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Wednesday, July 16, 2008

Cautious optimism in downtown Trenton

Management personnel working at Trenton's Broad Street Bank Building believe that the historic downtown edifice is approaching 40 to 50 percent occupancy, and could be as full as 90 percent by late October or early November.

As a resident of the building who remembers the eerie silence of the hallways in this fairly large structure, such calculations are certainly surprising and help to overwhelm the concern about the future of the building at those times a few months ago, when it felt so empty.

But nowadays there is a fairly constant presence of tenants in the apartments, hallways, and the twin lobbies of the building, along with building staff and the owners of the building, who are seen frequently as they check on and take care of their $30 million investment.

Perhaps the building finally represents a redevelopment success for Trenton.

On the surface it looks like one difference about this project was that it was driven more by an outside development company than by city officials, who have managed to bungle six, seven, or more redevelopment projects that have seen more significant city involvement and promotion.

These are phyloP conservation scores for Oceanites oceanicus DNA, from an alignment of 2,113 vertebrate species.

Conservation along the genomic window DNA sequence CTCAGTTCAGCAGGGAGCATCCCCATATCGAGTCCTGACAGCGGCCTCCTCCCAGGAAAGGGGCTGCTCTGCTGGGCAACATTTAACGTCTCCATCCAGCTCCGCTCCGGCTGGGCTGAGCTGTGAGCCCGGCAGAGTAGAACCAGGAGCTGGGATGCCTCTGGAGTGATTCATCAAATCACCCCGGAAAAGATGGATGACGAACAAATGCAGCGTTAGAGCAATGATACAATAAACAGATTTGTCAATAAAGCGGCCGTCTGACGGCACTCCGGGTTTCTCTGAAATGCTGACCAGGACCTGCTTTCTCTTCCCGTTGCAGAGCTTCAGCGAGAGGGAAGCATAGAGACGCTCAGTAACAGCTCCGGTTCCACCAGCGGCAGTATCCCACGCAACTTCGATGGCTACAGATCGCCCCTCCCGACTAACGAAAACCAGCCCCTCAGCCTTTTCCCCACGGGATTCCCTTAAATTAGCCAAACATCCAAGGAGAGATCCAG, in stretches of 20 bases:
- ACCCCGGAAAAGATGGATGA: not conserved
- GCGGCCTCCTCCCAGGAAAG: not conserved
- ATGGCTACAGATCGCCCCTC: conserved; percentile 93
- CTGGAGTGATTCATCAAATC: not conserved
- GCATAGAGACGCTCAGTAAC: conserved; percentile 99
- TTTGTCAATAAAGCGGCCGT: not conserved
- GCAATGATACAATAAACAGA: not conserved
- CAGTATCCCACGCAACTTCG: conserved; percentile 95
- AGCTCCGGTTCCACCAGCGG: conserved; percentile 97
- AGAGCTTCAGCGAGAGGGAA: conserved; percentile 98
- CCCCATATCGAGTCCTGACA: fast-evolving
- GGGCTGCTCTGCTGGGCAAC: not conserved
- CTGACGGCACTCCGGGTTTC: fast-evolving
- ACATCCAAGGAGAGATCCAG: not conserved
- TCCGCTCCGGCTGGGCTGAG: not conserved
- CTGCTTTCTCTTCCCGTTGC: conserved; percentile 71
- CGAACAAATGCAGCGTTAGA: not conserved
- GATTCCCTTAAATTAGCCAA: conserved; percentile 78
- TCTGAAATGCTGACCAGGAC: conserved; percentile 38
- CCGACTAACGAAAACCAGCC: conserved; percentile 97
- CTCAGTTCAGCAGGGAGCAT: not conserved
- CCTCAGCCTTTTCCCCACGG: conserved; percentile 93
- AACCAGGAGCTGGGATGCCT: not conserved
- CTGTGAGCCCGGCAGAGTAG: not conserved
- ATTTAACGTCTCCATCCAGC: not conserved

Other urban areas can look to the work done by Bayville Holdings on the building, plus the relatively careful attention being paid to getting the right kind of tenants into such an important redevelopment project.

Trentonians and others in the city should take notice that some sort of construction work is going on at the Commonwealth Building directly across East State Street from the Broad Street Bank Building.

That structure, while dilapidated, looks like it has bones equally as good as its brother across the street, and should provide even more fantastic commercial or residential space in downtown Trenton, once its transformation is complete.

Also beckoning nearby is the Bell Telephone Building.

With that structure it is pretty obvious that the ceiling heights in its eight or nine floors must be of significant size, given how the top of the building towers over the eight floors of the main portion of the Broad Street Bank Building.

These three structures could provide a significant basis to redevelopment this portion of downtown Trenton, and maybe even the nearby Hanover-Academy portion of the city, which boasts such wonderful housing stock yet suffers somewhat from all of the urban problems plaguing much of the rest of the city.

Bring on the urban planners and the investors.


Old Mill Hill said...

You had better watch your comments about failed development projects in Trenton. A city official might take offense and threaten to sue you.

westwrdguy57 said...

Oldmill, that's not likley anytime soon. Government entities cannot sue its citizens, even for slander or libel. There are already legal precedents in favor of citizens concerning that legal topic.